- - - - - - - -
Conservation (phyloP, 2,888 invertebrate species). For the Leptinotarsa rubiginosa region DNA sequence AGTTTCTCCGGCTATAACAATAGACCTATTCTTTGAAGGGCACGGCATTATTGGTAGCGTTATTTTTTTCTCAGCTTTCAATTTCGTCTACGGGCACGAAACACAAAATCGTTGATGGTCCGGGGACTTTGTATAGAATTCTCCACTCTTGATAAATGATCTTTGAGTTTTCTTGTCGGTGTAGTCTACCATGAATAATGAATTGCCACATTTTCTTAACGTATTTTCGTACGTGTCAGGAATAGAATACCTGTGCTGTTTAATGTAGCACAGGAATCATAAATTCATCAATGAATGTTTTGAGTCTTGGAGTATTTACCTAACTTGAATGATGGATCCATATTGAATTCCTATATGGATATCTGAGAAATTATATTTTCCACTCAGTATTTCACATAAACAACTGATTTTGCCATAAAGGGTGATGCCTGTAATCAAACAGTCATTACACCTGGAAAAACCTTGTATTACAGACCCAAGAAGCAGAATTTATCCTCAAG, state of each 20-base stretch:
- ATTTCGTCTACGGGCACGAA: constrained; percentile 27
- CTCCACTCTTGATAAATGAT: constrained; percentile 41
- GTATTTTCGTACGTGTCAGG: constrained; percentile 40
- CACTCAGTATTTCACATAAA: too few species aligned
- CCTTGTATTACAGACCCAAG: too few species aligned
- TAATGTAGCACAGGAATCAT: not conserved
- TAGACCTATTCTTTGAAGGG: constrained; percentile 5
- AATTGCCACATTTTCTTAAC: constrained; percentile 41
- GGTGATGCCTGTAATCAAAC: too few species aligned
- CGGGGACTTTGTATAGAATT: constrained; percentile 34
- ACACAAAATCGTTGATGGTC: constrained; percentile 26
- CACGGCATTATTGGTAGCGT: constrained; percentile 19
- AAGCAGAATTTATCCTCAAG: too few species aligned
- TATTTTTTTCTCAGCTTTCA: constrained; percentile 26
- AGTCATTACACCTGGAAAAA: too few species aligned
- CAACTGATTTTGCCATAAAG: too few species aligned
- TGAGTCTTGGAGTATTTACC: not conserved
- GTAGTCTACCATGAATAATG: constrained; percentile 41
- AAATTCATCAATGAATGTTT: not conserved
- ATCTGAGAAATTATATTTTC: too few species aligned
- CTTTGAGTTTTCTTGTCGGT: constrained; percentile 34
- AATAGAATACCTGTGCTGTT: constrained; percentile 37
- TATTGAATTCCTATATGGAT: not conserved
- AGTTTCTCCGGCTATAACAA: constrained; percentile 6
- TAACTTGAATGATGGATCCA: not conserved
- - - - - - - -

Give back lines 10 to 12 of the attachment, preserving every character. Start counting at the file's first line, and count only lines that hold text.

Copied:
- GGTGATGCCTGTAATCAAAC: too few species aligned
- CGGGGACTTTGTATAGAATT: constrained; percentile 34
- ACACAAAATCGTTGATGGTC: constrained; percentile 26